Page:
It has been previously established that intestinal CD103+ but not CD103− DCs can induce the expression of gut-homing molecules, including CCR9 and α4β7 on CD8 T cells (42). Thus, we tested whether IL-21 modulates the expression of α4β7 on CD8 T cells activated by these DC subsets isolated from the MLNs (Fig. 8A). Consistent with published results (42), CD103+ DCs, but not CD103− DCs, were able to induce CCR9 expression on P14 T cells, and, as expected, CD103+ DCs were also more efficient in inducing the expression of α4β7 (Fig. 8B). Notably, at the 4-d time point, the presence of IL-21 modestly increased the expression of both CCR9 and α4β7 on P14 T cells activated by CD103+ but not CD103− DCs in a dose-dependent manner (Fig. 8B). In addition to the day 4 analysis, cell mixtures initially cultured without IL-21 were further expanded for 3 d with IL-7 in the presence or absence of IL-21. Although IL-21 did not enhance the expression of CCR9 during this phase, it did increase the levels of α4β7 on P14 T cells activated by CD103+ DCs (Fig. 8C). Strikingly, IL-21 also upregulated the expression of α4β7 on P14 T cells activated by CD103− DCs to levels comparable to those detected on cells activated by CD103+ DCs (Fig. 8C). We did not observe upregulation of CX3CR1 under these conditions (data not shown). Because MLN CD103+ DCs induce the expression of α4β7 on CD8 T cells via retinoic acid (57, 58), our data suggest that IL-21 may act as an alternative inducer of α4β7 expression on CD8 T cells.
IL-21 signaling is dispensable for the generation of virus-specific CD8 TE/TEM cells and the accumulation of antiviral CD8 T cells in tissues after acute LCMV infection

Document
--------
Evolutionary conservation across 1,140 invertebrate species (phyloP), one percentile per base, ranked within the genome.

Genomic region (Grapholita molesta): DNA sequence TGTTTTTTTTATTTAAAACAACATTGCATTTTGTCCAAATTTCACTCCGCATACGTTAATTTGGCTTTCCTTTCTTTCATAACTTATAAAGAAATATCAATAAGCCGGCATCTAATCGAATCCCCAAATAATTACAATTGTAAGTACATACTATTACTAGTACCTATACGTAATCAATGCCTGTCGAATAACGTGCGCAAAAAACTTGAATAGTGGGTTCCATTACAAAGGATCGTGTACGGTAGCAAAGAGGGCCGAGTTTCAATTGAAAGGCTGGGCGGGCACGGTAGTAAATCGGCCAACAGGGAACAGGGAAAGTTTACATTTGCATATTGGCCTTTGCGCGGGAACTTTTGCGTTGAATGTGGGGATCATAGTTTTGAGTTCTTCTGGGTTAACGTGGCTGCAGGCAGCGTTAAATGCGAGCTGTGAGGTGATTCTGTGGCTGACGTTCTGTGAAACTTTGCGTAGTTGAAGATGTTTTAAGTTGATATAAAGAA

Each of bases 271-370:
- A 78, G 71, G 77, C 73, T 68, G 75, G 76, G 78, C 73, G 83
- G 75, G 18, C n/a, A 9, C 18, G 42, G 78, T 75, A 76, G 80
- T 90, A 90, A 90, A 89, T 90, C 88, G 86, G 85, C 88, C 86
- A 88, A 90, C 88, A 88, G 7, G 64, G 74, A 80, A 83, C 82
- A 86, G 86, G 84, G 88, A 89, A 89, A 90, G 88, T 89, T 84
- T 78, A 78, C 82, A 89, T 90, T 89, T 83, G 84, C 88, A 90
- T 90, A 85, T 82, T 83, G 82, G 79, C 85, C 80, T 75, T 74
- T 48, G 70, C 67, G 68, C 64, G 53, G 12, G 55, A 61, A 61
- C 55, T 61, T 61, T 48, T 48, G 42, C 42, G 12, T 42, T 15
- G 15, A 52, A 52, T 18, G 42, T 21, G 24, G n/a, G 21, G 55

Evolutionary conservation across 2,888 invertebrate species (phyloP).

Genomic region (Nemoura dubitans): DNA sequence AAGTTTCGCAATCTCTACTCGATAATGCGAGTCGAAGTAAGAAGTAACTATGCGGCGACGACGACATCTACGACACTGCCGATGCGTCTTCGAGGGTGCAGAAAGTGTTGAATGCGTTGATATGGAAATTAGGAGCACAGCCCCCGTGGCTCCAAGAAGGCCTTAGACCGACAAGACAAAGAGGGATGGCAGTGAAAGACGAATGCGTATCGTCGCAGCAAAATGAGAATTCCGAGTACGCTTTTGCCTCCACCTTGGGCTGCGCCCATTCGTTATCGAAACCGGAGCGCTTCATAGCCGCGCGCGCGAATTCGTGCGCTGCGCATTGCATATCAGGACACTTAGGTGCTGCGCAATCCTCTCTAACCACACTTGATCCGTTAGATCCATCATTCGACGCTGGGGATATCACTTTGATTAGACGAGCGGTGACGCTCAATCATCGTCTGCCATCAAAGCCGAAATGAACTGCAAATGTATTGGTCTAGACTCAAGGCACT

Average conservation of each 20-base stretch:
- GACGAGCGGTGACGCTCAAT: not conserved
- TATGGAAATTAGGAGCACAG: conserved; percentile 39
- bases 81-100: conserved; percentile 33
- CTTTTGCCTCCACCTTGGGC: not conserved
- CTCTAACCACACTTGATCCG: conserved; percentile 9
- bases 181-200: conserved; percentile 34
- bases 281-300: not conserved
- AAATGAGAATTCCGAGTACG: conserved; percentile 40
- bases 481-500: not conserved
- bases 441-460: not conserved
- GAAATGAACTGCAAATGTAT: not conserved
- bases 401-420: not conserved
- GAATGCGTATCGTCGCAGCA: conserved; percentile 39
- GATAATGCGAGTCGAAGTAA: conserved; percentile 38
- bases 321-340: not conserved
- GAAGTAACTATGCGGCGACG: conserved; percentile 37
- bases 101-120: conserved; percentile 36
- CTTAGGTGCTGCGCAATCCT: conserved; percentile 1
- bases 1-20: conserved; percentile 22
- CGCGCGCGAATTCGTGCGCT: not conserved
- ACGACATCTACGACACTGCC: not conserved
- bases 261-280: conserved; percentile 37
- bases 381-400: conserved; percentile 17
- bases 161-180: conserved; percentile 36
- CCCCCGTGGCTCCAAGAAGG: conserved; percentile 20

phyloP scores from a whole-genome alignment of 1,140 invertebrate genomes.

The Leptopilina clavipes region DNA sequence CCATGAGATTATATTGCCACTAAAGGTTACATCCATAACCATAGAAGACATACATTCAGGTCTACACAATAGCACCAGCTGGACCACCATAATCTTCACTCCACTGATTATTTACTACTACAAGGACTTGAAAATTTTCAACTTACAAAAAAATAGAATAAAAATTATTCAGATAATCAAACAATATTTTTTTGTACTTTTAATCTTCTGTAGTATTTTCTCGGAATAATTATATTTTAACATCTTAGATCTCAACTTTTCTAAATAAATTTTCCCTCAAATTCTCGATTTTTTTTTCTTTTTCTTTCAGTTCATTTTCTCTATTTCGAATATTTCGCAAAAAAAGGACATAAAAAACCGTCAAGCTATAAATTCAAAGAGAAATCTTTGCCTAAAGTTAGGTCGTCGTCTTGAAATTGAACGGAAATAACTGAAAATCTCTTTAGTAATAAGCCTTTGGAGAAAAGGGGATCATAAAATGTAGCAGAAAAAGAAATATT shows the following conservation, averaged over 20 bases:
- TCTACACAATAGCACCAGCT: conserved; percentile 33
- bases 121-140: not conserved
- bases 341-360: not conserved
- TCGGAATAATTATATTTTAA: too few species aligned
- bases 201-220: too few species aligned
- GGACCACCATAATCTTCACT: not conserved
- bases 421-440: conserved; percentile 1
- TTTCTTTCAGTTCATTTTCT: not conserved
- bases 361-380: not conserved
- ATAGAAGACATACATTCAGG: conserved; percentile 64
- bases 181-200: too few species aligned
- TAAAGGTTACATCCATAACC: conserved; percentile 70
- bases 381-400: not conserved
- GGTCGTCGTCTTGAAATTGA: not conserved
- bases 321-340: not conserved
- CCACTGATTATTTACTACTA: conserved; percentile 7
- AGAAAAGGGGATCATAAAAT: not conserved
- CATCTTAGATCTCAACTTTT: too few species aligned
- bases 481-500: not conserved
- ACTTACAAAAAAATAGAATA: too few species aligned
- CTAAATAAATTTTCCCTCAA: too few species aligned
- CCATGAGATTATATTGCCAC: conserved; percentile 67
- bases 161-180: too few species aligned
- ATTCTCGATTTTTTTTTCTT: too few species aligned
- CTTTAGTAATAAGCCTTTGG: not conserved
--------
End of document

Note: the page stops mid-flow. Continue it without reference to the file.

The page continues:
To determine whether infection-associated cues can overcome the requirements for IL-21 in CD8 T cell differentiation, we infected intact naive IL-21R+/+ and IL-21R−/− mice with LCMV-Armstrong (an acute infection). Similar to previous reports (10, 11, 29–31), no marked differences in the patterns of CD44, CD62L, CD127, and KLRG1 by virus-specific IL-21R+/+ and IL-21R−/− CD8 T cells were discernable at days 7 and 35 postinfection (data not shown). The expression of CX3CR1 (Fig. 9A) and α4β7 (Fig. 9B) on LCMV-specific TE cells was also similar between IL-21R+/+ and IL-21R−/− mice at day 7 postinfection. Although there were no marked differences between IL-21R+/+ and IL-21R−/− mice, analysis of the expression of CX3CR1 on CD62Lhigh and CD62Llow virus-specific CD8 T cells at days 35–38 postinfection revealed that CD62Llow TE/TEM phenotype cells expressed higher levels of CX3CR1 (Fig. 9C), which is consistent with the results shown in Fig. 6A. In line with previous results (56), we did not detect α4β7 expression on virus-specific CD8 T cells at memory time points (data not shown). Next, we evaluated the impact of IL-21 signaling on the distribution of memory CD8 T cells in tissues at days 35–38 postinfection. As shown in Fig. 9D, the numbers of virus-specific CD8 T cells in both lymphoid and nonlymphoid tissues were similar between the IL-21R+/+ and IL-21R−/− mice, and virus-specific CD69+CD103+ TRM phenotype CD8 T cells became established in the IEL compartment of both cohorts (Fig. 9E, 9F). Virus-specific CD8 T cells from both IL-21R+/+ and IL-21R−/− mice also expressed similar levels of granzyme B (Fig. 9G).